That’s strike one. Losing a father, my mother a husband and a best friend, that will forever be the hardest thing I’ve ever had to go through. Losing my dad to death at the age of 11 was bad enough, but having the one man that fed, cared and clothed me, having him walk out on us when we needed him the most, that will forever play in my head when the lights turn off at night. I will forever feel raw, feel hurt and feel like someone’s stabbing at my heartstrings. Seeing my mother struggle, cry and try and attempt to do things alone, will forever kick me in the gut and make me wish things worked out differently. I never ever ever thought I’d have to ‘bury’ a ‘parent’ that’s not even dead. I never ever thought my perfect family set-up would turn out to be nothing, that my step-dad wouldn’t see me graduate and that things would be as they are now.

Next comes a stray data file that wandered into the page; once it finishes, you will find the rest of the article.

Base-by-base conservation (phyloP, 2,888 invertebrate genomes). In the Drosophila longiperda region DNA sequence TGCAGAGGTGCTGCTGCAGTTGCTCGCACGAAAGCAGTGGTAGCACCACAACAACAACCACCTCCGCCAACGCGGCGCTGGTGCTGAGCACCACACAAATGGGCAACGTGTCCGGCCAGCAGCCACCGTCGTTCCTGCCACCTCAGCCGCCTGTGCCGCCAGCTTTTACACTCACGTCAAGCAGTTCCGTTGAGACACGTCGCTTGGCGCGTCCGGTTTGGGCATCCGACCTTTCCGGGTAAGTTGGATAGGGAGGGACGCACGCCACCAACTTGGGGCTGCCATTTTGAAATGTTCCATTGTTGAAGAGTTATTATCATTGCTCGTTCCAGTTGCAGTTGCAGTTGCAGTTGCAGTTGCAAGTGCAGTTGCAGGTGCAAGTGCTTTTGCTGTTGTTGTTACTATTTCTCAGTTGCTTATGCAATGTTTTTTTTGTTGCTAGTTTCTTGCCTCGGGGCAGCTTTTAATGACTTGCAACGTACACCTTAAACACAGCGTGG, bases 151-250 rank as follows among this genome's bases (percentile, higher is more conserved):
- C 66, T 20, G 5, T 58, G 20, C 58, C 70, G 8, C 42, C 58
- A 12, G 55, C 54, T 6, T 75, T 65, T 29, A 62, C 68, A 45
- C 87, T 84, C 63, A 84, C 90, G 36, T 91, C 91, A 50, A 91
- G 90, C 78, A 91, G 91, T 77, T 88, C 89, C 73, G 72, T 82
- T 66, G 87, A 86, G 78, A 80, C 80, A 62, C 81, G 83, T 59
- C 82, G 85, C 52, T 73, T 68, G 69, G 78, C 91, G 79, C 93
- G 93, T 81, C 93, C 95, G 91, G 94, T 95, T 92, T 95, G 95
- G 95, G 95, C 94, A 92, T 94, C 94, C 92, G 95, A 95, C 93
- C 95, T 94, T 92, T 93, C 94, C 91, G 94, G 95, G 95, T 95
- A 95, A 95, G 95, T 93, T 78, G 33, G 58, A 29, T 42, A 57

But I guess that’s life. It never goes to plan. People change, people cannot cope and sometimes, just sometimes, things don’t work out perfectly. That’s cool I guess.
Home was the one place where I’d always felt safe, loved and where I was to see my step fathers face for the very last time.
We coped for a while. However, with my Mum’s health struggles and her lack of physical ability to work, there came financial struggles. My step-father eventually claimed bankruptcy, the life insurance policy was ‘accidentally cancelled’ and for a while our home was uncertain. For a while we moved from the home I’d spent my entire life at, to some four brick walls that meant nothing to me. Home was always the place I used to spend my days out in the garden making mud pies, the place where I’d sit on the window seat and read Harry Potter until the early hours of the morning and the place where I at one point, learnt how to ride my bike on the driveway. Home was the one place where I’d always felt safe, loved and where I was to see my step fathers face for the very last time. It took me a while to realise that I’d never feel at home unless we were all, all six of us, sat at the dinner table arguing over the last roast potato like we used to. I’ve never felt at home since.